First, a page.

Several thousand members of the Free Union of Iranian Workers went on strike Saturday against the Isfahan Steel Company, seeking higher wages and better working and living conditions. The scale and extent of the strike was significant, drawing attention even from state news agencies.

The Free Union of Iranian Workers Telegram channel disclosed that the strike unfolded as part of an ongoing protest of the steel company and its failure to meet workers’ demands. Workers assembled in front of the management building following a march within the factory premises.

According to media reports, Isfahan steelworkers have been protesting inadequate living conditions and low wages, and they also are advocating for the proper implementation of a job classification plan, wage equity with other steel companies and “other related items.”

Last Sunday, Isfahan steelworkers declared a hunger strike, refusing to accept the company’s food in protest.

Fowad Keykhosravi, a board member of the Free Union of Iranian Workers, spoke with VOA about the strike. “Based on the reports we’ve received, more than 3,000 workers from various departments of the Isfahan Steel Company — including rolling, casting, converter, tall furnace, agglomeration, coke production, furnaces and other sections — took part in the strike.”

He said that “in addition to its widespread participation, another source of strength for this protest movement is the involvement of workers from both the evening and night shifts, alongside their daytime counterparts.”

Discussing the demands of the Isfahan steelworkers, Keykhosravi told VOA, “Their specific demands include the revision and complete implementation of the job classification plan, which has only been partially executed since 2014.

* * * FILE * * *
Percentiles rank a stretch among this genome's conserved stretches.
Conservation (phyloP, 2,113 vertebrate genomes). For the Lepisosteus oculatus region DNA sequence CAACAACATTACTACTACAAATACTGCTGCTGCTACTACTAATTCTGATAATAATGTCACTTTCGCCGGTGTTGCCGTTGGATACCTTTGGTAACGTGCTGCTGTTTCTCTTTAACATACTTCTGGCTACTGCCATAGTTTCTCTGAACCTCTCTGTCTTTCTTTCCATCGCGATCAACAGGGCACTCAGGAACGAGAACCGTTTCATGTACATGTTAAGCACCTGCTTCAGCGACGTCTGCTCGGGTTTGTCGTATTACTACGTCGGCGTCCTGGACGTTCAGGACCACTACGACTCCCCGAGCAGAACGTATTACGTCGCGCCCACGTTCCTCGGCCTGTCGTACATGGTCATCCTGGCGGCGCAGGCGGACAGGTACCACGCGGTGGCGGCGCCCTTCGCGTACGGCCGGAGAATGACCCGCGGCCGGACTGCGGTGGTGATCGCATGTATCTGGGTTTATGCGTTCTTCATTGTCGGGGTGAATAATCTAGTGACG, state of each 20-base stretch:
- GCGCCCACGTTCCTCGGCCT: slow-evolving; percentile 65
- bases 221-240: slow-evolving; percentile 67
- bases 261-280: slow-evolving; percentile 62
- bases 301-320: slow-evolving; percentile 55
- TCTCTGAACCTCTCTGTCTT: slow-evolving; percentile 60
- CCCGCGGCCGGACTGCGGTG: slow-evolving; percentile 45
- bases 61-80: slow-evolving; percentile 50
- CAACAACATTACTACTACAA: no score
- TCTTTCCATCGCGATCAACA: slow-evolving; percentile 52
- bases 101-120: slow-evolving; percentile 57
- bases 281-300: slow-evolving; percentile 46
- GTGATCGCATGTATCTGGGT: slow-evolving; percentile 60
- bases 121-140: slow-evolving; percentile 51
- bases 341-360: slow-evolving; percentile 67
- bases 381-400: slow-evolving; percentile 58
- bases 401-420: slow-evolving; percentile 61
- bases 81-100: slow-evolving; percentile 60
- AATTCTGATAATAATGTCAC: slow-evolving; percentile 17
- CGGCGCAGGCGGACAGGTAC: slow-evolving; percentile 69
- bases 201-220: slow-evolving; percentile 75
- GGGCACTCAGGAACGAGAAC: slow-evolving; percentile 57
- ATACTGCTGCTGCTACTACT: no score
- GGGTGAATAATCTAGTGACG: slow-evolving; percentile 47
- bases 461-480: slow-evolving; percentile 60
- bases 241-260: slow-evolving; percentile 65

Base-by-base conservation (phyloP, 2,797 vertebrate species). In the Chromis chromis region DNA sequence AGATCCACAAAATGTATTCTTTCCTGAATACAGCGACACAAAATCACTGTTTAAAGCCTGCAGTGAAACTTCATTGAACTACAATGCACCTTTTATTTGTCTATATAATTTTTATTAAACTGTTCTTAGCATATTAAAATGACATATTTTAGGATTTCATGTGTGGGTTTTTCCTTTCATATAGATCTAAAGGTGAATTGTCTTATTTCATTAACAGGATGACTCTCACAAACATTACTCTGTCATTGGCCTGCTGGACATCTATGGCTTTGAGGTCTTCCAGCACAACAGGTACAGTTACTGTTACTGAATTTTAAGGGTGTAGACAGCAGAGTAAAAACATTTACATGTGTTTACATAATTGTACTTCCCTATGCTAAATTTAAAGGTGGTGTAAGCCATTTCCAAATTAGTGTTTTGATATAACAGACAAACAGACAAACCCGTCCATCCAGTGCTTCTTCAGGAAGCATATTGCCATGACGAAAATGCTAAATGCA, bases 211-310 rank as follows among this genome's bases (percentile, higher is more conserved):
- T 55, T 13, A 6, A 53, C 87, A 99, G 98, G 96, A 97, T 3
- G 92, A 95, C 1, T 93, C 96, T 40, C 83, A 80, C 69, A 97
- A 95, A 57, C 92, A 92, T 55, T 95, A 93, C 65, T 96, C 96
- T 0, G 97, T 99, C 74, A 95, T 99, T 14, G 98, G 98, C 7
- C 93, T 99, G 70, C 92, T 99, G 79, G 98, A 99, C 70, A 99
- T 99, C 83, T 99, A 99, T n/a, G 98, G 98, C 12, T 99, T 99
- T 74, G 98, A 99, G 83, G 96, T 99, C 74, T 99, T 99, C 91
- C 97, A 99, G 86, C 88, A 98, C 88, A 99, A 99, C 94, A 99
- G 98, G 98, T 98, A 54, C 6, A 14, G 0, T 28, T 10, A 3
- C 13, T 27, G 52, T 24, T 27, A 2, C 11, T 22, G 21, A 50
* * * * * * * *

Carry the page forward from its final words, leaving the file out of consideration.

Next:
“Workers are asserting their right to wage restoration and a 30% increase before the end of 1402 [the Iranian calendar year ending on March 20], aiming to bridge a portion of the substantial wage disparity with the rising cost of living, notwithstanding the official wage hike scheduled for next year.”

He said, “An increase in bonuses and other wage components, along with aligning wages with those in other steel companies, including Mobarakeh Steel, are key demands put forth by these workers.”

Keykhosravi emphasized that “another factor contributing to the strength of the protest among Isfahan Steel Company workers is the formation of this large gathering following the extensive crackdown on workers’ protests on February 26, 2023. This crackdown involved the deployment of a significant number of special guard forces within the company, the detention of numerous workers and the ongoing implementation of heightened security measures by the company’s security personnel, coupled with recent security threats.”

The Fars News Agency, associated with the Islamic Revolutionary Guard Corps, called the protest a “trade union gathering” and reported that “the CEO is presently engaging with the workers. The gathering does not disrupt production, as employees in specific roles continue their work.”

Worker protests in different parts of Iran have notably increased in recent years, expressed through strikes, assemblies and marches. The government’s attempts to quell the protests with heightened security and judicial measures have proven unsuccessful.

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